By Avinoam Idan
October 22nd, 2015, The CACI Analyst
The deepening of Russia’s military presence in Syria and its direct involvement in aiding the Assad regime during the Syrian crisis is a game changing step in the geostrategic context of the Middle East. This is Russia’s third move during the last eight years to change the strategic status quo in the greater Middle East by means of military force. Russia’s new step in Syria aims to influence the geopolitical makeup of the Middle East following the collapse of the Sykes-Picot order. Russia aims to establish itself as a key player from the Caspian Basin in the east, via the Black Sea, to the Eastern Mediterranean.
By George Tsereteli (05/08/2015 issue of the CACI Analyst)
On July 10, Russian military personnel moved border markers further into Georgian territory from the breakaway region of South Ossetia, in the process positioning the new “border” even closer to the strategically vital East-West highway and placing more of the Baku-Supsa pipeline under Russian control. As a result, the Georgian government has been criticized by opposition groups for not doing enough to prevent such incursions, and for not responding adequately. As prescribed by contemporary Russian military doctrine, Russia’s recent actions in Georgia, as well as in other parts of the world, are manifestations of a new warfare strategy.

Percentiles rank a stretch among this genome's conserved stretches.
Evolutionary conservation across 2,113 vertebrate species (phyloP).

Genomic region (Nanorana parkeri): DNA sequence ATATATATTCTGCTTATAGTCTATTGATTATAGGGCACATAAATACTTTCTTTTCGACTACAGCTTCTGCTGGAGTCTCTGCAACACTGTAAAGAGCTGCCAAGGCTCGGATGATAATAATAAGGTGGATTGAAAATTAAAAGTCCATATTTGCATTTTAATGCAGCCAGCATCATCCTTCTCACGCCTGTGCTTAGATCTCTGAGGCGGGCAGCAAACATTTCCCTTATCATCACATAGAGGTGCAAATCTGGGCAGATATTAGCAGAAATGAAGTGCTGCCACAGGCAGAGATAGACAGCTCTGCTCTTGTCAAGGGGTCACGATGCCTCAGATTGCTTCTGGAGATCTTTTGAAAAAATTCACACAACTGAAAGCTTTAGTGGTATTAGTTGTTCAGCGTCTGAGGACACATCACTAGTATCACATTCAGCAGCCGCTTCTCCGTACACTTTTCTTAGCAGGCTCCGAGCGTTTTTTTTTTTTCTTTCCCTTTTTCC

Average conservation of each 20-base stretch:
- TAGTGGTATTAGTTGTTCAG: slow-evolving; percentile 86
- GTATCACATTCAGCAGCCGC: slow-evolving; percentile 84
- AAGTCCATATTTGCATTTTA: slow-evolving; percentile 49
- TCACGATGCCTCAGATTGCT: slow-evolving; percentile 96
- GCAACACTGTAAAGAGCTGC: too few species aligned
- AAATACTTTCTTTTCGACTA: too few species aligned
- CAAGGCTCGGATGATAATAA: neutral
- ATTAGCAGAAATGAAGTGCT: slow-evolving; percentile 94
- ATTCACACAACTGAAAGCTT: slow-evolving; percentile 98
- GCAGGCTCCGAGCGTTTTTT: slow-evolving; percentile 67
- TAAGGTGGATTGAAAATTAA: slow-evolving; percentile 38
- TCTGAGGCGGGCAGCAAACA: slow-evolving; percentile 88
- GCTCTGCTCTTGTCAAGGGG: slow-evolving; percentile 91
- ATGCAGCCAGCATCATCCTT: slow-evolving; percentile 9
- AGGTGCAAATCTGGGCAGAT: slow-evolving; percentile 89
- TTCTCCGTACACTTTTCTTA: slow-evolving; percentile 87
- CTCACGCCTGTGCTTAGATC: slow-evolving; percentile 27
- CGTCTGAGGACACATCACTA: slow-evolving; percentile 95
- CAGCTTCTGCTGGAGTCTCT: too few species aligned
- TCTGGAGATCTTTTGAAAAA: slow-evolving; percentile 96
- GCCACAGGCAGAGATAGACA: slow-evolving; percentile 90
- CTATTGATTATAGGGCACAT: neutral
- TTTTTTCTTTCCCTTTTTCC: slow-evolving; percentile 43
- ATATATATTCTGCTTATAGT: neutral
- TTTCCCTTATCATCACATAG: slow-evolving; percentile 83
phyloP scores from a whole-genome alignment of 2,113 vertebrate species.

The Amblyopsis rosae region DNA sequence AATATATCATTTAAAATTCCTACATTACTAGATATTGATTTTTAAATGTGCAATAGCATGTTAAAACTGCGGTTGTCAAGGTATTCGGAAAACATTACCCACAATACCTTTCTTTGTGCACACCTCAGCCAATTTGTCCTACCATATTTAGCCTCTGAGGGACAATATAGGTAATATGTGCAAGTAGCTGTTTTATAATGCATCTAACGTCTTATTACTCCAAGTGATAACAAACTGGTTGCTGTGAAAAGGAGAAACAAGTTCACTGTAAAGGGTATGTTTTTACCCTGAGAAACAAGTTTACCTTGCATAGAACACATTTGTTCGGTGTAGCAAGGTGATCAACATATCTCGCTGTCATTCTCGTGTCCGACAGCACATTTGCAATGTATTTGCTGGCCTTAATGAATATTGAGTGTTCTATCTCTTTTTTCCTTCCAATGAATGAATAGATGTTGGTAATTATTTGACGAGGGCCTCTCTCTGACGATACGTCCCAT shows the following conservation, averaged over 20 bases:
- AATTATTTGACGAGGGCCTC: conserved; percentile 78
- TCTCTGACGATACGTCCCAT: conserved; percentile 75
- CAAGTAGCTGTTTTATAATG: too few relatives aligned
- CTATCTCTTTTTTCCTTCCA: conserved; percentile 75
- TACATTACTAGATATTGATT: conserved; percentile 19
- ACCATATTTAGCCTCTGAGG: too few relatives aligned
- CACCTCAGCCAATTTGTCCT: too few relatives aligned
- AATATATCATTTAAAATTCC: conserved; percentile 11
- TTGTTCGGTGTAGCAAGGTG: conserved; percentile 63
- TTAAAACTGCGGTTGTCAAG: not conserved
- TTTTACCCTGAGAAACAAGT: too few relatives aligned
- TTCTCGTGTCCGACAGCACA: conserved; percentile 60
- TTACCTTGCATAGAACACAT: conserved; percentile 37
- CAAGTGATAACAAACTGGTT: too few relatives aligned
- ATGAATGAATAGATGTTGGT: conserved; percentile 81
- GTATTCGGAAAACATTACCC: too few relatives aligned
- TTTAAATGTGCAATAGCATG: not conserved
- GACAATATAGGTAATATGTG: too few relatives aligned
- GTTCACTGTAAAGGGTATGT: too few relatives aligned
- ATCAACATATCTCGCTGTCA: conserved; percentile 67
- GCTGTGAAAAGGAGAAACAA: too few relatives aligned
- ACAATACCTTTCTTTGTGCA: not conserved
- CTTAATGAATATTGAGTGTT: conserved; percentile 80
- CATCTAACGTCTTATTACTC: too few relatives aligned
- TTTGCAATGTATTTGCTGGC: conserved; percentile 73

By Stephen Blank (08/05/2014 issue of the CACI Analyst)
When Moscow invaded and annexed Crimea, it also reacquired control over the Crimean Tatar population there, approximately 300,000 people. Russia’s annexation is utterly at odds with the desires of the Crimean Tatars and their Majlis or Council. As the veteran Tatar leader Mustafa Dzhemilev has said, they want only autonomy within Ukraine, an insight based on the clear recognition that only in a democratic Ukraine, especially in the light of planned reforms to decentralize Ukraine’s administration, can their demands be met. The record of the treatment of Tatars in Crimea after Russia’s annexation implies that Moscow risks inciting a new insurgency, possibly with Jihadist overtones.
The Central Asia-Caucasus Analyst is a biweekly publication of the Central Asia-Caucasus Institute & Silk Road Studies Program, a Joint Transatlantic Research and Policy Center affiliated with the American Foreign Policy Council, Washington DC., and the Institute for Security and Development Policy, Stockholm. For 15 years, the Analyst has brought cutting edge analysis of the region geared toward a practitioner audience.